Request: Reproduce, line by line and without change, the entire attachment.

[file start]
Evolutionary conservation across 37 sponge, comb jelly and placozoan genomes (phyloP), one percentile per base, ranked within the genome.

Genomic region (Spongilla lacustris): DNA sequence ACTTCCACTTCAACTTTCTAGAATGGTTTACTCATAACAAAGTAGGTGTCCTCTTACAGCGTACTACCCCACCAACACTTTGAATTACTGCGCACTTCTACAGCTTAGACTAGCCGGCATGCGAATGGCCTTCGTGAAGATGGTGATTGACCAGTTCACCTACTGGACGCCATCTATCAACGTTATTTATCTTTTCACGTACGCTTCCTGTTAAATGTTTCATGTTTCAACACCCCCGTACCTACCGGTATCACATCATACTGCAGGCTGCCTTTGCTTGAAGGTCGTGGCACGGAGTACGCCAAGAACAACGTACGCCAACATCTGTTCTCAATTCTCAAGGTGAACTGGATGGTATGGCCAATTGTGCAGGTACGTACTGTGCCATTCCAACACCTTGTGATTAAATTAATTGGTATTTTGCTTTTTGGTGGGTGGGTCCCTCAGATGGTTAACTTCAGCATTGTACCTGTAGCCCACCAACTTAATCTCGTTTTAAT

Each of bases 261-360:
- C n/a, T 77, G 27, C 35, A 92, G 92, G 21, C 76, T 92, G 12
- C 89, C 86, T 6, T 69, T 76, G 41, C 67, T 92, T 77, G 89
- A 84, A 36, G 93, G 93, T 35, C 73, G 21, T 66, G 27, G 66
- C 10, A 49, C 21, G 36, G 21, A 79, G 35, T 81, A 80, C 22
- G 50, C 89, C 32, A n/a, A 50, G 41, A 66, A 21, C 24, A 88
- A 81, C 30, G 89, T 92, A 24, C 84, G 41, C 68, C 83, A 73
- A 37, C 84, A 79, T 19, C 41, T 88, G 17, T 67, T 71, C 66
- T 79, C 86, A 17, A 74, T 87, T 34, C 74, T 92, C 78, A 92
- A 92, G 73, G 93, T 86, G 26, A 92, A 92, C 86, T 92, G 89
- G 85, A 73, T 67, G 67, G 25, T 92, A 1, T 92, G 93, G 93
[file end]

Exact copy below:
Evolutionary conservation across 37 sponge, comb jelly and placozoan genomes (phyloP), one percentile per base, ranked within the genome.

Genomic region (Spongilla lacustris): DNA sequence ACTTCCACTTCAACTTTCTAGAATGGTTTACTCATAACAAAGTAGGTGTCCTCTTACAGCGTACTACCCCACCAACACTTTGAATTACTGCGCACTTCTACAGCTTAGACTAGCCGGCATGCGAATGGCCTTCGTGAAGATGGTGATTGACCAGTTCACCTACTGGACGCCATCTATCAACGTTATTTATCTTTTCACGTACGCTTCCTGTTAAATGTTTCATGTTTCAACACCCCCGTACCTACCGGTATCACATCATACTGCAGGCTGCCTTTGCTTGAAGGTCGTGGCACGGAGTACGCCAAGAACAACGTACGCCAACATCTGTTCTCAATTCTCAAGGTGAACTGGATGGTATGGCCAATTGTGCAGGTACGTACTGTGCCATTCCAACACCTTGTGATTAAATTAATTGGTATTTTGCTTTTTGGTGGGTGGGTCCCTCAGATGGTTAACTTCAGCATTGTACCTGTAGCCCACCAACTTAATCTCGTTTTAAT

Each of bases 261-360:
- C n/a, T 77, G 27, C 35, A 92, G 92, G 21, C 76, T 92, G 12
- C 89, C 86, T 6, T 69, T 76, G 41, C 67, T 92, T 77, G 89
- A 84, A 36, G 93, G 93, T 35, C 73, G 21, T 66, G 27, G 66
- C 10, A 49, C 21, G 36, G 21, A 79, G 35, T 81, A 80, C 22
- G 50, C 89, C 32, A n/a, A 50, G 41, A 66, A 21, C 24, A 88
- A 81, C 30, G 89, T 92, A 24, C 84, G 41, C 68, C 83, A 73
- A 37, C 84, A 79, T 19, C 41, T 88, G 17, T 67, T 71, C 66
- T 79, C 86, A 17, A 74, T 87, T 34, C 74, T 92, C 78, A 92
- A 92, G 73, G 93, T 86, G 26, A 92, A 92, C 86, T 92, G 89
- G 85, A 73, T 67, G 67, G 25, T 92, A 1, T 92, G 93, G 93